Wednesday, November 25, 2009

The Title Suggests Inherent Dimness

Full disclosure: I kind of liked the first Twilight film. It had a long list of flaws, most of which could be blamed on Melissa Rosenberg's crappy screenplay, but despite them, the film managed to convey something authentic. That now-somewhat-famous shot of Edward and Bella lying in a bed of flowers is an undeniably potent representation of two teens lost in the throes of hormonal love. Thanks, in most part, to some surprisingly beautiful cinematography (courtesy of Elliot Davis) and an eerie score (from Carter Burwell), the film's flaws were smothered in its striking, ethereal atmosphere. Twilight can be written off as cheesy, but it made the thirteen year-old girl in me swoon.

Consider my heart broken. None of the crew from the original film returns for New Moon – neither the music nor the cinematography are anything to write home about – but Summit Entertainment did hold on to Rosenberg. This ensured that New Moon retains all of the flaws of the original, while shedding most of its redeeming value.

Even if one was somehow unaware of Stephenie Meyer's book series going into New Moon, it would not be long before he or she would identify the movie as an adaptation of a novel. All of the pitfalls are present here: A meandering plot, half-baked character progression, a lack of identifiable themes and, of course, a rather unsatisfying ending. (The Writers' Guild of America sorely needs to hold a seminar on how to adapt a novel into a screenplay. Hollywood seems to fail at this task more consistently than almost anything else.) I have no idea how good Meyer's books are, or if the source material can partly be to blame, but it is safe to say that Rosenberg is taking the painfully short-sighted "stay as close to the source material as possible" route with her scripts – and moviegoers are paying the price.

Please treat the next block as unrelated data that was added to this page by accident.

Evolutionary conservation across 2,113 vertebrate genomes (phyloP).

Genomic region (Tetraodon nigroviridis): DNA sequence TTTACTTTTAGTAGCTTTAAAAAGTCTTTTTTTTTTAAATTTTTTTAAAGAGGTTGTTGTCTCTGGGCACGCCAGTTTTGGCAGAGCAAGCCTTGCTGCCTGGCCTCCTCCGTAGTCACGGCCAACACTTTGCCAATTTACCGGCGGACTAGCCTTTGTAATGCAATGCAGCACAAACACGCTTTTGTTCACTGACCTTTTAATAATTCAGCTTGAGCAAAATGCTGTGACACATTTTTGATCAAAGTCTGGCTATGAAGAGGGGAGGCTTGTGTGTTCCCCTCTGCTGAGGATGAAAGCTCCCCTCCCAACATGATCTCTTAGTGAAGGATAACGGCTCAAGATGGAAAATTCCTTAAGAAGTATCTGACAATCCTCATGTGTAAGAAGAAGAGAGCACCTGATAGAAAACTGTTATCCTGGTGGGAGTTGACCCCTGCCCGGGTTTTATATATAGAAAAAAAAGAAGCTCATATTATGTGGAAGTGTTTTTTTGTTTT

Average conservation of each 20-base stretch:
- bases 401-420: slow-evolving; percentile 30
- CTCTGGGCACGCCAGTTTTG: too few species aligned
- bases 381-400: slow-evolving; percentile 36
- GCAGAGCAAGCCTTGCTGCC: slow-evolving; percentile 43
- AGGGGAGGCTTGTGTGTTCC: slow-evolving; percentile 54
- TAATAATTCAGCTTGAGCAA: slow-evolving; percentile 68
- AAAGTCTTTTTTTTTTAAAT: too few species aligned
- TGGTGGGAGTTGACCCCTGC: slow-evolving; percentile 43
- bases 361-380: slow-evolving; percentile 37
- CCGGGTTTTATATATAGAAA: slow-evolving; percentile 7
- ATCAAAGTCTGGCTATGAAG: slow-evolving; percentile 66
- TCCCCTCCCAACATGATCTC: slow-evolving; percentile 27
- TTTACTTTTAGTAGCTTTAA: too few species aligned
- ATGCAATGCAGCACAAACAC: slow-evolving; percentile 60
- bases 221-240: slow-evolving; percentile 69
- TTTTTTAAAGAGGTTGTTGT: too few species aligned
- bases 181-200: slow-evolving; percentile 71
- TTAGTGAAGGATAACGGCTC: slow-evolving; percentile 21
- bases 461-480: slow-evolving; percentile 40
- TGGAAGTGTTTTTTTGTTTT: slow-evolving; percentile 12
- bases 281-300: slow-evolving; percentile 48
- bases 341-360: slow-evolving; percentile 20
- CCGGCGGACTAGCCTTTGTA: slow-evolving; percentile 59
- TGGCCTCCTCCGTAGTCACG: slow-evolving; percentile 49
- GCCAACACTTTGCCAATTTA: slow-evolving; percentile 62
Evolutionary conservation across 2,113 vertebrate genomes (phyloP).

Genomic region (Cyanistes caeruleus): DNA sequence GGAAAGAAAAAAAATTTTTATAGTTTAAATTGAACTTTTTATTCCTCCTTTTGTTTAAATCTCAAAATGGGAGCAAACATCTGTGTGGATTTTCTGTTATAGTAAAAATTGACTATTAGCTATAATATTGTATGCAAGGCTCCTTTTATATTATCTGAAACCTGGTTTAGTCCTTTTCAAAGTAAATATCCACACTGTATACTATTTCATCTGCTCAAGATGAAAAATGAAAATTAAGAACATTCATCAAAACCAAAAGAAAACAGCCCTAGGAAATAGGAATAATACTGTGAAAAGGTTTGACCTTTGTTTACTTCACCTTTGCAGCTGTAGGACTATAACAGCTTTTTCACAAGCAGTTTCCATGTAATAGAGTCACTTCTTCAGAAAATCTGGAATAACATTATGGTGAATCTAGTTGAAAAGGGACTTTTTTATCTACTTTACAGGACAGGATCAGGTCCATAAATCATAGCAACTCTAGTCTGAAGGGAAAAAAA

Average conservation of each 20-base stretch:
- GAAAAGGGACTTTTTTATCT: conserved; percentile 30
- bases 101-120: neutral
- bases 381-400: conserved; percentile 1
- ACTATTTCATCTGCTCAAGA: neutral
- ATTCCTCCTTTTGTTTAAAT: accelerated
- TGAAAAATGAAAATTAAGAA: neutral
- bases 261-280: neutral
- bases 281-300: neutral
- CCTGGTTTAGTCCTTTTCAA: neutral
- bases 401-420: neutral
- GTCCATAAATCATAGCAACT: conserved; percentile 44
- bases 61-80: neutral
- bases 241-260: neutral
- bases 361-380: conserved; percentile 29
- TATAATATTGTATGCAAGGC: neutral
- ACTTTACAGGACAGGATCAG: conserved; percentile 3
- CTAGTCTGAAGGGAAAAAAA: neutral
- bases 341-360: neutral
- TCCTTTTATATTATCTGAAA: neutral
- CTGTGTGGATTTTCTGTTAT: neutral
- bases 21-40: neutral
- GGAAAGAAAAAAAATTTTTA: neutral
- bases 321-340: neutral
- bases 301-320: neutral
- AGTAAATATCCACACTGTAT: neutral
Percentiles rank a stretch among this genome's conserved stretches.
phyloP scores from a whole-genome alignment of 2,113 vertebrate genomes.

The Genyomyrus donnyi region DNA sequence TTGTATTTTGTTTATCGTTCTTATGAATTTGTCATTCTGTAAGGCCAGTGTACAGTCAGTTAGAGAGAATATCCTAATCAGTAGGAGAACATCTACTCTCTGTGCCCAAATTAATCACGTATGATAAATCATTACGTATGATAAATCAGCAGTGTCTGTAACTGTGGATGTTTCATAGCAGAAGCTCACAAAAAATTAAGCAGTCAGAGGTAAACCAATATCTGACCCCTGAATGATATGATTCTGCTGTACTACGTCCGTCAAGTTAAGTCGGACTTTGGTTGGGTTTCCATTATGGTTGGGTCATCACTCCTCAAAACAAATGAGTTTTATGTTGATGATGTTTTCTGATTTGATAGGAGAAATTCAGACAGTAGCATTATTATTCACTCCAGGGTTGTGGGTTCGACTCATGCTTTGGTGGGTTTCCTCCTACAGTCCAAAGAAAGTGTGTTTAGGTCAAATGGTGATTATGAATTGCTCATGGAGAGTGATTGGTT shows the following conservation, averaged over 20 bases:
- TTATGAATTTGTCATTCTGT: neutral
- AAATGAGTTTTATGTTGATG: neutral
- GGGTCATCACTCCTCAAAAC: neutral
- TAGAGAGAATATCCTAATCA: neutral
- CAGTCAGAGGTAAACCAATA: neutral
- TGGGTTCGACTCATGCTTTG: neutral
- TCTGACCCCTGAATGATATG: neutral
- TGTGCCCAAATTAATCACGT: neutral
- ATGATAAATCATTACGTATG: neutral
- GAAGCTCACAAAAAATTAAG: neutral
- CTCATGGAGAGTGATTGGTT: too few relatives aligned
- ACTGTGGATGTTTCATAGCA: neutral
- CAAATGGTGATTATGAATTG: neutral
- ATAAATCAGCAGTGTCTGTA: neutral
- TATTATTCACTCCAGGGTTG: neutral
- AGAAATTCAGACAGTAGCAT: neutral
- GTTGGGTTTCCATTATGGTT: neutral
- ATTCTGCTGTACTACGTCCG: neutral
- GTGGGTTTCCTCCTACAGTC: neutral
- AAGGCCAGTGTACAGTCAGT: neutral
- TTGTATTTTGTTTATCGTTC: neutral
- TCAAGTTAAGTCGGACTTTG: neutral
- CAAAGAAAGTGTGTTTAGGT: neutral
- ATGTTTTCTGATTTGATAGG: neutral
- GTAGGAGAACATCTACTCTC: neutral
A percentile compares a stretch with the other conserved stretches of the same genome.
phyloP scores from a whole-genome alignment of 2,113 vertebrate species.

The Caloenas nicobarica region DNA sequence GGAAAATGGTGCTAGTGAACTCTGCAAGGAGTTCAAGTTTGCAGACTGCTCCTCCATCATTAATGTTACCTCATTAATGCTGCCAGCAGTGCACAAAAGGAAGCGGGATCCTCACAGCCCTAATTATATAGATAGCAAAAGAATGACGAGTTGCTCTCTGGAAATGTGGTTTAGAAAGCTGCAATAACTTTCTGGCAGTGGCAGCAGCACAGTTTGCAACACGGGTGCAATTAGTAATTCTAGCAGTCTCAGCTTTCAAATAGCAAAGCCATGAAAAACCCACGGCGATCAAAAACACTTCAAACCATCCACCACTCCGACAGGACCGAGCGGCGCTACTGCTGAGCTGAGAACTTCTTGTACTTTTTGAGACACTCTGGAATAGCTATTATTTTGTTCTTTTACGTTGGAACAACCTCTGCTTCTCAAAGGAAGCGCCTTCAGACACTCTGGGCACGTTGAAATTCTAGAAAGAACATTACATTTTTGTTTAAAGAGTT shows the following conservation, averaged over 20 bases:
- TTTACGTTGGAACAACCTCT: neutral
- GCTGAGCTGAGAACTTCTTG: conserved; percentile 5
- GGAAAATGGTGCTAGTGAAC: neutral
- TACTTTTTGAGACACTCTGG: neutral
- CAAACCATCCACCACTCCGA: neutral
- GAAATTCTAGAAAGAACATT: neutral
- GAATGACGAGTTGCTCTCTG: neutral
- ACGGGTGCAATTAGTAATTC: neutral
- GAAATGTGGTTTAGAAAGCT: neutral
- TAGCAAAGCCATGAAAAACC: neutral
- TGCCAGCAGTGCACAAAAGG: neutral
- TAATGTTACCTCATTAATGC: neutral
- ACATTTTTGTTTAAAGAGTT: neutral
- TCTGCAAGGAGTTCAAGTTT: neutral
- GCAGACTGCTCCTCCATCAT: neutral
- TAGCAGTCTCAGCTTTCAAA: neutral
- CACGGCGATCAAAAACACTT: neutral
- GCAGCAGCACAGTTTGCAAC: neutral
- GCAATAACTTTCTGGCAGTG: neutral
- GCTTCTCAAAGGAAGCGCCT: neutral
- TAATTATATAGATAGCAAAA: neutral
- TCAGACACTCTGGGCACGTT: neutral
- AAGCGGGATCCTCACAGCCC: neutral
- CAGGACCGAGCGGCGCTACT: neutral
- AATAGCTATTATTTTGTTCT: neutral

As we rejoin our pasty couple, Bella (Kristen Stewart) and Edward (Robert Pattinson) are in a stable relationship, but are beginning to run up against the inherent weirdness of vampire-human dating – she is worried about aging, and he is worried about eating her. Way too many allusions to Romeo and Juliet suggest where this is heading. After a bit of (extra?) brooding, he decides to cut her loose and move out of town. This sends Bella into a nigh-suicidal phase, complete with misguided thrill seeking and night terrors. She eventually turns to her old friend, who is newly hot, Jacob Black (Taylor Lautner) and their relationship grows quickly. Still, Bella has no intention of getting over Edward. This leaves Jacob with growing frustration, particularly as his involvement with his Native American tribe's fight against vampires deepens and he is forced to protect Bella from her own wild behavior. Eh, the Shakespeare connection left off at some point back there but, rest assured, the parallels return for the ending, albeit not as closely as some viewers might wish.